Armchair Vacation: Five Films To Watch At Home This Weekend (May 3-5)


The Summer movie season is officially underway as this weekend marks the debut of Marvel Studio’s latest cinematic outing, Iron Man 3. The film is not only one of the better blockbusters we’ve gotten in some time, but it is also the first in a line of what will likely be a few nearly billion dollar grossing pictures that will come out of this stacked 2013 blockbuster season. A week before Star Trek Into Darkness and only a few weeks prior to Man Of Steel, this is shaping up to be one hell of a year for fans of bigger, gaudier pictures. However, what about those who, well, aren’t. Here are a few films that should make this weekend worth its weight in celluloid, even if you aren’t on your way to your local multiplex.

5. Life of Oharu (Hulu)

One of many masterpieces from the legendary filmmaker Kenji Mizoguchi, Life Of Oharu is a breathtaking meditation on Japanese culture and the subjugation of women within that culture. Following the story of a “lady-in-waiting” who finds her life tossed into a downward spiral, the picture is one of the many attempts by Mizoguchi to weave a tale of a fallen women within Japan’s history. Set in the 17th Century, the film is a lusciously crafted character study featuring a startlingly great lead performance from Kinuyo Tanaka and some of the greatest direction this era of Japanese filmmaking has to offer. Arriving in stores via a new Criterion DVD/Blu-ray on July 9, this is as much a must own home video release as Criterion will have to offer us up to this point in 2013.

4. I Married A Witch (Hulu)

Speaking of pending Criterion releases, Hulu plus has another interesting film in its ranks, one that just recently got confirmed(?) as an upcoming Criterion Collection release. From director Rene Clair, I Married A Witch found itself fodder for a new “wacky drawing” in Criterion’s most recent newsletter, and in honor, I rewatched this gem of a comedy and I must say, it’s more than worthy of a Criterion release. A wonderfully charming comedy, the film is beautifully made and has enough skill behind the camera to stand the test of time. However, where does this hold a place within the Criterion Collection ranks? Yes, it’s quite charming and inventive visually, but it’s also slight and oddly one note. With another similar picture in the form of The Ghost Goes West on Hulu from Clair as well, one has to imagine that a box set of some sort will be on its way. And if so, is it a Criterion proper release, or is it a new Eclipse set? As far as a standalone release, this doesn’t seem like a perfect fit, but as long as this ends up getting a new restoration soon, we’ll all be better off.

3. Just Like Being There (Netflix)

Ever wonder who is behind your favorite poster? Well, thankfully, this documentary helps shed some light on just those very people. Taking a look at the people behind various beloved posters, with names like Tyler Stout and Olly Moss being some of today’s foremost voices in the world of high promotional art. While I’ve never been big on the rise of Mondo and their rather histrionic pieces of art, this film is a truly interesting look at some names who are trying to return movie and music posters back to their artistic glory days. The structure of the film itself leaves a bit to be desired, but for fans of art and film, and where those two happen to meet, this is a must-view bit of documentary.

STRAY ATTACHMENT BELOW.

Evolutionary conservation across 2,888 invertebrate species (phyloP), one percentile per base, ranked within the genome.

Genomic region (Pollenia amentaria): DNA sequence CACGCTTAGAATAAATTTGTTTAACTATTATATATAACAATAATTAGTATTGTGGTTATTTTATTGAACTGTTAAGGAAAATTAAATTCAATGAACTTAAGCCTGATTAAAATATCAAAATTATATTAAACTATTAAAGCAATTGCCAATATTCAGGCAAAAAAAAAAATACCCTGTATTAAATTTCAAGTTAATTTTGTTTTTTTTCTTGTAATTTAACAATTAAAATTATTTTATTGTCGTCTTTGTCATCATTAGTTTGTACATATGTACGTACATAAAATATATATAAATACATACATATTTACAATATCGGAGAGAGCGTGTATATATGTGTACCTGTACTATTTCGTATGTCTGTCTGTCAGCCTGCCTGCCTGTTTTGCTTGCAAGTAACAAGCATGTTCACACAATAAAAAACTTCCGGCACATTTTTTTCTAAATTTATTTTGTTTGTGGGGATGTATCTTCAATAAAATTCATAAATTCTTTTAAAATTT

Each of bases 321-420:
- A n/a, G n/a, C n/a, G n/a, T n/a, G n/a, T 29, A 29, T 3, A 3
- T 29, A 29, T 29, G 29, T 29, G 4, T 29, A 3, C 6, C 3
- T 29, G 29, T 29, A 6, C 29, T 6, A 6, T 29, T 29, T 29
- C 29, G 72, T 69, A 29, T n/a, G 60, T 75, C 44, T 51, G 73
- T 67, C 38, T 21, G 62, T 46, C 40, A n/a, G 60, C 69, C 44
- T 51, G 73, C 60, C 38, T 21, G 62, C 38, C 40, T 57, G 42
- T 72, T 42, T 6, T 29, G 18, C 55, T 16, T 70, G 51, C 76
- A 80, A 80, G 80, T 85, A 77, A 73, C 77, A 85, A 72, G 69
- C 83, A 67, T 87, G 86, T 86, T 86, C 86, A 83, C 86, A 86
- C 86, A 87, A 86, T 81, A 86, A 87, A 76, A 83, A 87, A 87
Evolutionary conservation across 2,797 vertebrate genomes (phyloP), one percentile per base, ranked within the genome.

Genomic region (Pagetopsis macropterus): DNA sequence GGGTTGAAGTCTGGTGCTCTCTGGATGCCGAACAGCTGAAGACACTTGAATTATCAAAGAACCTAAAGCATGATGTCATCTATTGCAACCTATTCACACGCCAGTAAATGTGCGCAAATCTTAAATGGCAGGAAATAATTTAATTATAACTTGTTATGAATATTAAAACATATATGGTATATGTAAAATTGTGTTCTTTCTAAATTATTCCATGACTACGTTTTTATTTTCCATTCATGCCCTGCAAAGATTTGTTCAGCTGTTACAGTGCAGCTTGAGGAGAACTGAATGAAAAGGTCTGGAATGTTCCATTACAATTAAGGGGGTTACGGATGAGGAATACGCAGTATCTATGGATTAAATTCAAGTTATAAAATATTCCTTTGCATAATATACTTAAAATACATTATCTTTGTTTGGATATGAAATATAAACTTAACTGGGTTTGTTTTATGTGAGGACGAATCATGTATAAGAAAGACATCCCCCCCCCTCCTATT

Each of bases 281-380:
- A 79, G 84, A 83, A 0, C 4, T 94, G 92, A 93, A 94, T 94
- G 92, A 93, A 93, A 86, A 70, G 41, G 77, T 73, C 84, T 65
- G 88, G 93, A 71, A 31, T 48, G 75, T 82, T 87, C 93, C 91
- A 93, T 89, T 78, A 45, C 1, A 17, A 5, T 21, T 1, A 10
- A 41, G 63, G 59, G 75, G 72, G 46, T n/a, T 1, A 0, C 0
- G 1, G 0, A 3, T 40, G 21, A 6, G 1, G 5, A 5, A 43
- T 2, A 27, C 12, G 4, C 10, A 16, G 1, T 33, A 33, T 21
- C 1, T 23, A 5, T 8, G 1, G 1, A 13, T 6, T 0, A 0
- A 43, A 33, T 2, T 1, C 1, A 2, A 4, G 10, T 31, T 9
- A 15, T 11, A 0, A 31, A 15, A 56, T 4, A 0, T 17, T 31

2. “Busby Berkeley In 1933” (TCM Saturday, starting at 8pm EST)

TCM does it again. The name in making it extremely tough to go outside, the network will be honoring Busby Berkeley on Saturday as part of their Essentials series, looking at his work in the year 1933. With features Gold Diggers of 1933, Footlight Parade and 42nd Street, as well as a few shorts, this is a thrilling retrospective looking at one of musical cinema’s most important and influential names. Often many people’s introduction into the world of musical cinema, Berkeley’s pictures are some of the most intricately crafted and choreographed musicals ever made. I’m particularly partial to the Mervyn LeRoy film, Gold Diggers Of 1933, one of many films in that really fantastic musical series. It’s a fun film and the musical sequences are utterly unforgettable.

1. A Royal Affair (Netflix)

An Oscar nominee, this film is one of many foreign pictures that seemed to slip under the radar in 2012. A beautifully crafted historical drama from director Nikolaj Arcel, the film follows the story of a queen who finds herself in the middle of a torid love triangle. Starring the ever fantastic Alicia Vikander and the equally top-notch Mads Mikkelsen, the film is a beautifully crafted romantic drama that gets as much power out of its director as it does its great collection of actors. One of the overlooked gems of 2013, it’s far and away one of last year’s best unsung gems, and with its arrival on Netflix, should be seen right away by anyone with a penchant for foreign arthouse cinematic efforts.

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